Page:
CEO Corner: Everyone Needs a Place to Call Home

Housing is a big issue for everyone in the Pikes Peak region! Photo of Patricia Yeager, CEO of The ICThe cost to buy or rent a home is sky high with no end in sight. For people with disabilities, finding housing is even more daunting if there is a need for mobility access, public transit access, and/or affordability. It’s a triple whammy for sure!

Currently, The IC nursing home transition program has over 25 people waiting for accessible housing units so they can transition out of nursing homes and live in the community. People who are chronically homeless often have disabilities such as mental illness, traumatic brain injury, post-traumatic stress disorder, and physical disabilities. Add to that an aging population on their way to having mobility, sight, or hearing disabilities, and it is a recipe for disaster. So The IC is working to address the growing housing crisis in two ways: education/advocacy and services.


Through our Advocacy department, The IC addresses many barriers, including housing. The IC staff attends meetings and speaks to city and county staff, developers, and public policy makers about the extreme need for units that are accessible and affordable. We are working to educate the State on the need for vouchers that cover more of the cost of rising rents, without reducing the number of vouchers.

We are actively recruiting builders to construct single and multi-family housing using universal design (UD). We’ve also published and distributed three issue briefs that address accessible and affordable housing. In the first brief, Making Colorado Springs More Livable for Everyone via Universal Design (, we note that millennials and seniors want similar features in housing – such as open spaces and wider doorways – so they can stay in their homes through many life changes. The second brief, Understanding and Asking for Universal Design (, explains UD, encourages home buyers to ask for universal design principles, and presents data that supports the need for this type of housing. The third brief, The Promise of Visitability (, calls for multi-unit or multi-home developments to be built in a way that allows friends and family of all ages and abilities to visit. This includes a no-step entrance, wider halls, and one larger bathroom on the main floor. Check out our short but informative briefs at each of the links above, and please feel free to share them.

Housing Services

Over the past year, The IC has become one of the largest managers of housing vouchers in the state. Our three housing coordinators have taken on 420 vouchers across eight housing programs that serve persons with disabilities and people who are homeless. Later this year, we anticipate taking over another 100 or so Veteran housing vouchers. However, in this hot housing market, it’s a challenge to find landlords who will take a voucher when they can get much more money by charging regular rents. So we’re actively searching for landlords who are open to renting to those with vouchers at the current rate, and helping them make their units accessible to as many people as is practical.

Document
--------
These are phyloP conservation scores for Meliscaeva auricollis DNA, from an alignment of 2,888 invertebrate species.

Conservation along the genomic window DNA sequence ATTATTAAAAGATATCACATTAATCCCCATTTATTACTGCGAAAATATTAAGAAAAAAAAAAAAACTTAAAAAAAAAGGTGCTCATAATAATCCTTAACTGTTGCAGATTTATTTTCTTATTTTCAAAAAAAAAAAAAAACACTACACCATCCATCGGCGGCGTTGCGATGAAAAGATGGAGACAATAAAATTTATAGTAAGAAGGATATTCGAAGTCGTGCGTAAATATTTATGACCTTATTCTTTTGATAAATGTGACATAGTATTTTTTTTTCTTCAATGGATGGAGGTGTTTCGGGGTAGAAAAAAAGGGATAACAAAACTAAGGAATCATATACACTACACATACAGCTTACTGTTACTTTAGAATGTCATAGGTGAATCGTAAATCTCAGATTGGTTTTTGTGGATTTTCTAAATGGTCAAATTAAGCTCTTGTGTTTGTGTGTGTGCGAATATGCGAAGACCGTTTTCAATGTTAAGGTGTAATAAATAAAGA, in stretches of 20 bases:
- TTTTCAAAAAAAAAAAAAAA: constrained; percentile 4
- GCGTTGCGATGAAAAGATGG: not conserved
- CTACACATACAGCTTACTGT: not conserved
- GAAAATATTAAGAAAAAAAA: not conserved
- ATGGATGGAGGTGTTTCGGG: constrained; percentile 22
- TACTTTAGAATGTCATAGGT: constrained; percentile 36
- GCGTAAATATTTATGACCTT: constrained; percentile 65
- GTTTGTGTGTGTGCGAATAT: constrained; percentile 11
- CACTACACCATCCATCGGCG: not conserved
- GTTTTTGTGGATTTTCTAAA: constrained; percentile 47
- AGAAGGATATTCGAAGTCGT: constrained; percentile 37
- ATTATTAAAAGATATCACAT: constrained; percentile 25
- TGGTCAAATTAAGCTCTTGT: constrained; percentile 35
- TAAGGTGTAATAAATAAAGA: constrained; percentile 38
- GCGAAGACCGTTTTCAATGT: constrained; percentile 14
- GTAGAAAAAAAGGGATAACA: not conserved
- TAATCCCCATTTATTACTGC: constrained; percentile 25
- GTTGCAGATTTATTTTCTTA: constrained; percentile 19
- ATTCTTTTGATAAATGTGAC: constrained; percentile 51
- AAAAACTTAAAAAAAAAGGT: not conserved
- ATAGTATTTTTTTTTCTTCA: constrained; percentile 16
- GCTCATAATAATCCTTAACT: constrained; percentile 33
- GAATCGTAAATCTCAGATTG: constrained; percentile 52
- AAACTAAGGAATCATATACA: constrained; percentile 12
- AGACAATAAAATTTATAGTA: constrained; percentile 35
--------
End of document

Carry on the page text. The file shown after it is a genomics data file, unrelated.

But we don’t stop there! Our housing staff also performs safety evaluations, assists with voucher paperwork, and helps consumers understand how much they must cover over the amount of the voucher. The IC also maintains a list of more affordable apartment buildings with accessible units. We give these to consumers who then make calls to see if there’s an available unit that meets their needs and budget. To keep from losing units, our staff meets with new building owners or managers to help them understand the positive impact of the vouchers currently accepted in that building.

Even as the housing market shrinks, The IC staff is working hard to expand the number of accessible housing units in the community so that all of us have a place to call home.

Proving That Deaf CAN!

Image: Sharon VonFeldt

by Amber Carlton


When Denver resident Susan Haney retired from the post office after 44 years, she wanted to do something meaningful,

“I want to show the Deaf community we can do this job. Yes, there are barriers but that doesn’t mean we can’t overcome them.” – Sharon VonFeldt, CNA Studentso she signed up for a Certified Nursing Aide (CNA) course in Denver. But she soon ran into a roadblock: She was the only Deaf student in a course that didn’t offer accommodations like American Sign Language (ASL) interpretation. Frustrated by the communication barrier, she dropped out.

Not the type to give up easily, Susan got in touch with Matthew Ruggles, Independent Living Specialist at The IC, about whether its CNA Training Program (CNATP) would be able to accommodate her. Matthew passed her question to Indy Frazee, Home Health Director, who then contacted Rebecca Hull, Office Assistant at the CNATP. Before long, a single accommodation request had morphed into a dedicated summer course open to both hearing and d/Deaf and hard of hearing (d/Deaf/HOH) students.

Rebecca and Peggy Hernandez, CNATP Coordinator, worked together to ensure that the course was understandable and accessible, including ASL interpretation, tutoring, help with note taking, prepping the clinical site, and setting expectations.

Soon after the course was announced, calls and emails started coming in from individuals in Colorado and throughout the country. One student, Tissa Abey Koon, even made the journey from Maryland to participate in the course. In the end, eight hearing students, seven d/Deaf/ HOH students, and one service dog worked together over four weeks to complete their coursework and clinicals.

“It was great to see the connection form between the hearing and Deaf students as they learned how to communicate with each other, practiced together, and learned together,” said Rebecca.

For Susan Haney, the drive from Denver was worth it after her first CNA course experience. “This time around there was an interpreter and I jumped at the opportunity,” she says.